This week we focused on reprinting and piracy, yet it was one passage about anonymity from “‘Fugitive Verses’: The Circulation of Poems in Nineteenth-Century American Newspapers,” by Ryan Cordell and Abby Mullen which reminded me of the Dragon Prayer Book: “Far more poems circulated anonymously, semi-anonymously, or uncertainly attributed… ‘literary and cultural scholars have tended to regard anonymous publication as a stop along the way to professional authorship, as a mark of inconsequential or ephemeral literature, or as only a puzzle to be solved.’” Among the other missing information about the Dragon Prayer Book, the names of the scribe(s) who created the book are still unknown. There is no colophon that we have been able to find in the book, no names included in the pages we have read through besides those of saints. For now, the scribe(s) of the Dragon Prayer Book remain anonymous. But should the prayer book be considered illegitimate because the scribe(s) didn’t sign their work? I think that it is much easier to consider an anonymous poem, rather than a fully bound (now rebound) book, a “stop along the way to professional authorship.” Unlike a poem published in a paper amongst other authored pieces, the prayer book stands alone as a two-dimensional object, its bindings and decorated pages engaging the reader like a familiar author’s name.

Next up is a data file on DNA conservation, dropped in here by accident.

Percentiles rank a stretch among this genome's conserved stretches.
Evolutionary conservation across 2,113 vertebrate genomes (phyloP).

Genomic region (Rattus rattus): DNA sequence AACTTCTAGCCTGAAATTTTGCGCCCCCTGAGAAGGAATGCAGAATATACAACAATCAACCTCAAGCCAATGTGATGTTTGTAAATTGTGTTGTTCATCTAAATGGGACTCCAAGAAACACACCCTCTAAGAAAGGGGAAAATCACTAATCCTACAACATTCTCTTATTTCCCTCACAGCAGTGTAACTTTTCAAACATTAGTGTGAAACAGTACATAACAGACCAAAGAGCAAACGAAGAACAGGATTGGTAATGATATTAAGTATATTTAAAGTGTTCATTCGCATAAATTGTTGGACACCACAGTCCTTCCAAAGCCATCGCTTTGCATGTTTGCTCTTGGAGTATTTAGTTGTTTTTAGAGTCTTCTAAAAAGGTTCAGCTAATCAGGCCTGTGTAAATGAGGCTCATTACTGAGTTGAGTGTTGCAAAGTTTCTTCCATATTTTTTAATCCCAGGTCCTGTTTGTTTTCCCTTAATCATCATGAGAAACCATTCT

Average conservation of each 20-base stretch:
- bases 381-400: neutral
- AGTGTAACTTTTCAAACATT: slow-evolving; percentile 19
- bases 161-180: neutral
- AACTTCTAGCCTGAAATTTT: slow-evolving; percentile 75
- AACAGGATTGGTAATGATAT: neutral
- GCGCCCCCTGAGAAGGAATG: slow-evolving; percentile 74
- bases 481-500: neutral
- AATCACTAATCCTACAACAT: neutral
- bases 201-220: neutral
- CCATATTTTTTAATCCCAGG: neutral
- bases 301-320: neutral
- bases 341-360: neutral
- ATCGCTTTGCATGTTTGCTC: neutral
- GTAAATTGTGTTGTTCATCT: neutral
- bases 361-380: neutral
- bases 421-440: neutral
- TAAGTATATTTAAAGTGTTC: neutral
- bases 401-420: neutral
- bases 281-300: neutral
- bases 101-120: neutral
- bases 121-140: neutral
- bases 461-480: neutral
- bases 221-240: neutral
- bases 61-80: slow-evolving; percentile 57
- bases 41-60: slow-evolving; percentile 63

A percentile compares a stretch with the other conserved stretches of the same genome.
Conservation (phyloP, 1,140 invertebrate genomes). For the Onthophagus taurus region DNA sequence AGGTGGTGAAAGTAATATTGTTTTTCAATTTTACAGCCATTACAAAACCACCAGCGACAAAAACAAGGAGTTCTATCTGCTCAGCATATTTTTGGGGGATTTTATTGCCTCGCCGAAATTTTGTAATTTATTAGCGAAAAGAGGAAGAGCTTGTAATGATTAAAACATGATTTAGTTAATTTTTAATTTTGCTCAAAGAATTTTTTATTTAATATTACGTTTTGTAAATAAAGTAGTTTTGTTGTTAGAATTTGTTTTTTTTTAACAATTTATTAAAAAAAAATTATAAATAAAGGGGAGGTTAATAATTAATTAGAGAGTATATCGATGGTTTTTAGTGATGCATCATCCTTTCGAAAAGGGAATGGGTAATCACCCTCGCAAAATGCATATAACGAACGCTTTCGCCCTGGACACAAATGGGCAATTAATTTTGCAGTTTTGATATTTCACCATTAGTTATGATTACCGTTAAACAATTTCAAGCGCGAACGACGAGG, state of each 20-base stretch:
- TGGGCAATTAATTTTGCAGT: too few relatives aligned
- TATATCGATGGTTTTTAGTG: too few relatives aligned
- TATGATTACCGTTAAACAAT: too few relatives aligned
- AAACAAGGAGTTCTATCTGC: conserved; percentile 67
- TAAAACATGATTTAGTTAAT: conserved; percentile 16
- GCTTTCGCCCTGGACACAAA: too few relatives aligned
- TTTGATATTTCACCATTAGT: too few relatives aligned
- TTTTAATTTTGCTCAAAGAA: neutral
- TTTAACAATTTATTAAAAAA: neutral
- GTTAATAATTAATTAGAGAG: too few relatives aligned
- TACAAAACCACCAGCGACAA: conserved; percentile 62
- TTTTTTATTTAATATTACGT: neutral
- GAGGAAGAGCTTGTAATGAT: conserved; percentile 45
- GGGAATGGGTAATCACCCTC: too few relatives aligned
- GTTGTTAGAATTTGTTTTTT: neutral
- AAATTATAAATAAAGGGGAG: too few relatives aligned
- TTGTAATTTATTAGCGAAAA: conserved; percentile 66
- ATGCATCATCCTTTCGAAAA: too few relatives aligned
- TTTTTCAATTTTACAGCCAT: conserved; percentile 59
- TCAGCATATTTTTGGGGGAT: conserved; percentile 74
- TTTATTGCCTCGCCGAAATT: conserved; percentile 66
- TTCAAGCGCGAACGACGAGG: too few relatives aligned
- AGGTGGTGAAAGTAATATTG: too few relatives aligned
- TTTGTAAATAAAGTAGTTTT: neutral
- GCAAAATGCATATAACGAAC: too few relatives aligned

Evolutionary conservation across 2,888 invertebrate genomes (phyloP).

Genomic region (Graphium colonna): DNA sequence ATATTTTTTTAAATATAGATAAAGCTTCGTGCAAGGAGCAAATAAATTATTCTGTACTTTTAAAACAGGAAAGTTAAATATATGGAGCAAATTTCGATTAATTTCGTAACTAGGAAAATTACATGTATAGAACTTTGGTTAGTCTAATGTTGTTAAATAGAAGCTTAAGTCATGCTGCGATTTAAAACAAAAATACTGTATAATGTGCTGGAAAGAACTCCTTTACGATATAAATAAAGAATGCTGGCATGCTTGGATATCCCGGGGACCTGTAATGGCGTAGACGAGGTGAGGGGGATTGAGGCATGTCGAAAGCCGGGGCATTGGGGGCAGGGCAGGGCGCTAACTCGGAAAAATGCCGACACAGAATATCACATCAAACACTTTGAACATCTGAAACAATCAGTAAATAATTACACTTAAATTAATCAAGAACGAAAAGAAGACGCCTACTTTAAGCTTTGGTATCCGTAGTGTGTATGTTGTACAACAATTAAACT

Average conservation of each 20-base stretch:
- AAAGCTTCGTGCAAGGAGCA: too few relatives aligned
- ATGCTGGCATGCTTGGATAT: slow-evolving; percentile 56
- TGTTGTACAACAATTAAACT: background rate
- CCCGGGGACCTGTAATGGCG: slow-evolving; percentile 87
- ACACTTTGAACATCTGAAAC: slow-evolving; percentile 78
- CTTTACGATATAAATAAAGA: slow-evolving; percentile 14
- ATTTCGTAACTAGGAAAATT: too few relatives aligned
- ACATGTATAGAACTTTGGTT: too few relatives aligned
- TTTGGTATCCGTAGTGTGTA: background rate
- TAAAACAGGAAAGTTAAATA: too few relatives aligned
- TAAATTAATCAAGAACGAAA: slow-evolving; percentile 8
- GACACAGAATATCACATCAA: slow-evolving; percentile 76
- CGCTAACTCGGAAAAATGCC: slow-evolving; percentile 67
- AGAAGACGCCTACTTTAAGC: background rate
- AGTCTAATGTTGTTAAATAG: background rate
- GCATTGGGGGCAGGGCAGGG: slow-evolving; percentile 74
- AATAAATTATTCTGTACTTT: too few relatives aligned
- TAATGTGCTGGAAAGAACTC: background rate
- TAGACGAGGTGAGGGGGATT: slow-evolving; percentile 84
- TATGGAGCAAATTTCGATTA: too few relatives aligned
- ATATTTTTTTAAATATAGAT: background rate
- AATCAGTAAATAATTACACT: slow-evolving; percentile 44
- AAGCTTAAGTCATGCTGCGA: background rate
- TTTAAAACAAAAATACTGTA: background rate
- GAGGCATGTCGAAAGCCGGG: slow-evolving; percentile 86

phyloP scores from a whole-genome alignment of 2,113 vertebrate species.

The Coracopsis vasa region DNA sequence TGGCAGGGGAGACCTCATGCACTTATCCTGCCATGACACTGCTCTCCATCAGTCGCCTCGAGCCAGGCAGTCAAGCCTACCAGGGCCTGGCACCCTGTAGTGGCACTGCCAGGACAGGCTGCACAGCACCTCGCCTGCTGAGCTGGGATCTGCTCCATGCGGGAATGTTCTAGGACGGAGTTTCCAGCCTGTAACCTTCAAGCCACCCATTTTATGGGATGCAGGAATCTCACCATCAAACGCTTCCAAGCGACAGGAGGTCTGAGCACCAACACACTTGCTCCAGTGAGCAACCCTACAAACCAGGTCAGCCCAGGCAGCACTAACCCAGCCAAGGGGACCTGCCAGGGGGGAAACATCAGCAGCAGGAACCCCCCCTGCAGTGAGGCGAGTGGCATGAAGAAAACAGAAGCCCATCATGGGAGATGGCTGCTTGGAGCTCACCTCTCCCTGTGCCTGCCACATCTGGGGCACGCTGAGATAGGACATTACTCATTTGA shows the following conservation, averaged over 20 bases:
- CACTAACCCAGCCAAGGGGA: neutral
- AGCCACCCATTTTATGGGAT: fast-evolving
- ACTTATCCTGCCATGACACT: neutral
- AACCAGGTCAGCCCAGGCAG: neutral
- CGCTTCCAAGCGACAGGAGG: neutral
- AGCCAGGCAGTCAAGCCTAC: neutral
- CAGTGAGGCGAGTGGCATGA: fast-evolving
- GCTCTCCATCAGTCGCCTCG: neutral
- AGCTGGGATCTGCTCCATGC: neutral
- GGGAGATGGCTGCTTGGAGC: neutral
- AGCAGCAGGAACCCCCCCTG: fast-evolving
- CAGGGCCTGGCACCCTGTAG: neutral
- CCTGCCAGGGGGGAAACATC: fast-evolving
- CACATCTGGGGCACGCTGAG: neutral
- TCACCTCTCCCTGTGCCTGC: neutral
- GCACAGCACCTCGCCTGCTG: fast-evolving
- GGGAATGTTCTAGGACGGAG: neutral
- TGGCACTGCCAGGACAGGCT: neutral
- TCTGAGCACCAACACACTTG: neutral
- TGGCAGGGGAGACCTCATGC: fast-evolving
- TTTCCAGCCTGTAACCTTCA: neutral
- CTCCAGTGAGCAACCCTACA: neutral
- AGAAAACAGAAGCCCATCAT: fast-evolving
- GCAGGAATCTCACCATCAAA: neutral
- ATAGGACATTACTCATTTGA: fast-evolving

Though not written in the Dragon Prayer Book (as far as we know), the identity of the scribe(s) could still be found within the book’s pages. By looking at how the prayer book was made, it might be possible to decipher who made it. True, we have considered the book “a puzzle to be solved,” but the name of the scribe(s) who ‘authored’ the prayer book has never been the most desired piece of the puzzle, and the question of professional authorship has never arose whilst studying the prayer book. Can scribes be considered authors? Or were they just compilers? Still, printers would sign their work, so why didn’t scribes? Like the 19th “fugitive verses” that have “for the most part, been ignored by twentieth- and twenty-first-century critics and literary anthologies,” the Dragon Prayer Book was not studied or recognized. But was this because the prayer book has no clear author? Certainly prayer books created by notable monasteries have more weight in museums than those by unknown authors, yet the mysteries surrounding this book only draw the reader in closer, as our anonymous scribes hold the identities of both the famous and the obscure.